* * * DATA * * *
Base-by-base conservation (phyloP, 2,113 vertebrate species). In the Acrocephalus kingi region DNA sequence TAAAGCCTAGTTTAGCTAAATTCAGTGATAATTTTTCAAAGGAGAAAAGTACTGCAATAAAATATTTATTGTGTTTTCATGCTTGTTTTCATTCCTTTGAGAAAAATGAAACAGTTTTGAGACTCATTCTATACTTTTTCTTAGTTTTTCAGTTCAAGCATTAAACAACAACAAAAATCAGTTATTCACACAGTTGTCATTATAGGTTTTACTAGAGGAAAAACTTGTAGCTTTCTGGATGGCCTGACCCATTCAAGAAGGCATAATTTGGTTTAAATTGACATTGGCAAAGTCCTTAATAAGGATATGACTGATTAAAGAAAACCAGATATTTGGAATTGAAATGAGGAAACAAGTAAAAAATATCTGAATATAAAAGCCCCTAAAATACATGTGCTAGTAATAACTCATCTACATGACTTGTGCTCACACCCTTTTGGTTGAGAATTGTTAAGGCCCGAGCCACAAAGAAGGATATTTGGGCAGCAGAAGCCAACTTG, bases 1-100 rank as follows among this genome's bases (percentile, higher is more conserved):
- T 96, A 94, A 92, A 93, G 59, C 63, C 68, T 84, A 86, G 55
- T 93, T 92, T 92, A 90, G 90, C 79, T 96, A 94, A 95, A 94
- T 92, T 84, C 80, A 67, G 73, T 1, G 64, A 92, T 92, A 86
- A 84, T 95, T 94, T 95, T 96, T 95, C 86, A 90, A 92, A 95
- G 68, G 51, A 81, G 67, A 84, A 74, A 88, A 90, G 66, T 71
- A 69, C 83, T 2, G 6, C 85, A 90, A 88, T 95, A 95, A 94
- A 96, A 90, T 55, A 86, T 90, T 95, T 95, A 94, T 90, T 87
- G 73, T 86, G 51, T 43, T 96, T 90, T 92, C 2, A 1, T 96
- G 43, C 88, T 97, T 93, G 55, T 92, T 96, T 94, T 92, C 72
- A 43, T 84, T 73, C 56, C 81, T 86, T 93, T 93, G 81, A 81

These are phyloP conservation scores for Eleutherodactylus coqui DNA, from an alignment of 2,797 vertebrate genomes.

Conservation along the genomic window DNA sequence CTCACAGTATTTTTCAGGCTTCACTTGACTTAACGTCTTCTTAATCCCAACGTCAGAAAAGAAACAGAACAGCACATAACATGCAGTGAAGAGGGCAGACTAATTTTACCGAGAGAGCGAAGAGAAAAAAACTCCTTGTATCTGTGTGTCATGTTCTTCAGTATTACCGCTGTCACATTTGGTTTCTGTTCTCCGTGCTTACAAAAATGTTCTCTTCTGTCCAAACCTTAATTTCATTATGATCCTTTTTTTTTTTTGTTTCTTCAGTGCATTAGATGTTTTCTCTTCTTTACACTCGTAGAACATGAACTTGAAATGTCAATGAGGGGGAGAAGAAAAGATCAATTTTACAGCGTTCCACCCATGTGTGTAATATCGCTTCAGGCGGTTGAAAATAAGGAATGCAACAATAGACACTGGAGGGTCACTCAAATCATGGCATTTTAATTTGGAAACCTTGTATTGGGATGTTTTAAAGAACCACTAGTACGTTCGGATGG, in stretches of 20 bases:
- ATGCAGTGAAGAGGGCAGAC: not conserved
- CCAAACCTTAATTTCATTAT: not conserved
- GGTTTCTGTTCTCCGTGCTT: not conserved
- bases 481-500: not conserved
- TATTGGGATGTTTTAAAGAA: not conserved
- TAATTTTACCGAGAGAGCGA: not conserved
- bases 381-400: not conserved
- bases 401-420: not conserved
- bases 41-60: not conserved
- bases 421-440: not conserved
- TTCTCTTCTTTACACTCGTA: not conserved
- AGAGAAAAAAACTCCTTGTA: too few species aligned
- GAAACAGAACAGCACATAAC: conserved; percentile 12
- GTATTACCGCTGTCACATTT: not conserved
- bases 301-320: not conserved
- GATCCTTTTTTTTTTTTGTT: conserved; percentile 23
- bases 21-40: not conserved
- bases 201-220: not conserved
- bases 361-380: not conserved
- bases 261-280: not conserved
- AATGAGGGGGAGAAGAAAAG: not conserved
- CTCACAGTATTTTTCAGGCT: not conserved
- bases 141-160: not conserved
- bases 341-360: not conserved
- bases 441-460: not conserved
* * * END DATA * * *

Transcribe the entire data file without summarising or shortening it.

Base-by-base conservation (phyloP, 2,113 vertebrate species). In the Acrocephalus kingi region DNA sequence TAAAGCCTAGTTTAGCTAAATTCAGTGATAATTTTTCAAAGGAGAAAAGTACTGCAATAAAATATTTATTGTGTTTTCATGCTTGTTTTCATTCCTTTGAGAAAAATGAAACAGTTTTGAGACTCATTCTATACTTTTTCTTAGTTTTTCAGTTCAAGCATTAAACAACAACAAAAATCAGTTATTCACACAGTTGTCATTATAGGTTTTACTAGAGGAAAAACTTGTAGCTTTCTGGATGGCCTGACCCATTCAAGAAGGCATAATTTGGTTTAAATTGACATTGGCAAAGTCCTTAATAAGGATATGACTGATTAAAGAAAACCAGATATTTGGAATTGAAATGAGGAAACAAGTAAAAAATATCTGAATATAAAAGCCCCTAAAATACATGTGCTAGTAATAACTCATCTACATGACTTGTGCTCACACCCTTTTGGTTGAGAATTGTTAAGGCCCGAGCCACAAAGAAGGATATTTGGGCAGCAGAAGCCAACTTG, bases 1-100 rank as follows among this genome's bases (percentile, higher is more conserved):
- T 96, A 94, A 92, A 93, G 59, C 63, C 68, T 84, A 86, G 55
- T 93, T 92, T 92, A 90, G 90, C 79, T 96, A 94, A 95, A 94
- T 92, T 84, C 80, A 67, G 73, T 1, G 64, A 92, T 92, A 86
- A 84, T 95, T 94, T 95, T 96, T 95, C 86, A 90, A 92, A 95
- G 68, G 51, A 81, G 67, A 84, A 74, A 88, A 90, G 66, T 71
- A 69, C 83, T 2, G 6, C 85, A 90, A 88, T 95, A 95, A 94
- A 96, A 90, T 55, A 86, T 90, T 95, T 95, A 94, T 90, T 87
- G 73, T 86, G 51, T 43, T 96, T 90, T 92, C 2, A 1, T 96
- G 43, C 88, T 97, T 93, G 55, T 92, T 96, T 94, T 92, C 72
- A 43, T 84, T 73, C 56, C 81, T 86, T 93, T 93, G 81, A 81

These are phyloP conservation scores for Eleutherodactylus coqui DNA, from an alignment of 2,797 vertebrate genomes.

Conservation along the genomic window DNA sequence CTCACAGTATTTTTCAGGCTTCACTTGACTTAACGTCTTCTTAATCCCAACGTCAGAAAAGAAACAGAACAGCACATAACATGCAGTGAAGAGGGCAGACTAATTTTACCGAGAGAGCGAAGAGAAAAAAACTCCTTGTATCTGTGTGTCATGTTCTTCAGTATTACCGCTGTCACATTTGGTTTCTGTTCTCCGTGCTTACAAAAATGTTCTCTTCTGTCCAAACCTTAATTTCATTATGATCCTTTTTTTTTTTTGTTTCTTCAGTGCATTAGATGTTTTCTCTTCTTTACACTCGTAGAACATGAACTTGAAATGTCAATGAGGGGGAGAAGAAAAGATCAATTTTACAGCGTTCCACCCATGTGTGTAATATCGCTTCAGGCGGTTGAAAATAAGGAATGCAACAATAGACACTGGAGGGTCACTCAAATCATGGCATTTTAATTTGGAAACCTTGTATTGGGATGTTTTAAAGAACCACTAGTACGTTCGGATGG, in stretches of 20 bases:
- ATGCAGTGAAGAGGGCAGAC: not conserved
- CCAAACCTTAATTTCATTAT: not conserved
- GGTTTCTGTTCTCCGTGCTT: not conserved
- bases 481-500: not conserved
- TATTGGGATGTTTTAAAGAA: not conserved
- TAATTTTACCGAGAGAGCGA: not conserved
- bases 381-400: not conserved
- bases 401-420: not conserved
- bases 41-60: not conserved
- bases 421-440: not conserved
- TTCTCTTCTTTACACTCGTA: not conserved
- AGAGAAAAAAACTCCTTGTA: too few species aligned
- GAAACAGAACAGCACATAAC: conserved; percentile 12
- GTATTACCGCTGTCACATTT: not conserved
- bases 301-320: not conserved
- GATCCTTTTTTTTTTTTGTT: conserved; percentile 23
- bases 21-40: not conserved
- bases 201-220: not conserved
- bases 361-380: not conserved
- bases 261-280: not conserved
- AATGAGGGGGAGAAGAAAAG: not conserved
- CTCACAGTATTTTTCAGGCT: not conserved
- bases 141-160: not conserved
- bases 341-360: not conserved
- bases 441-460: not conserved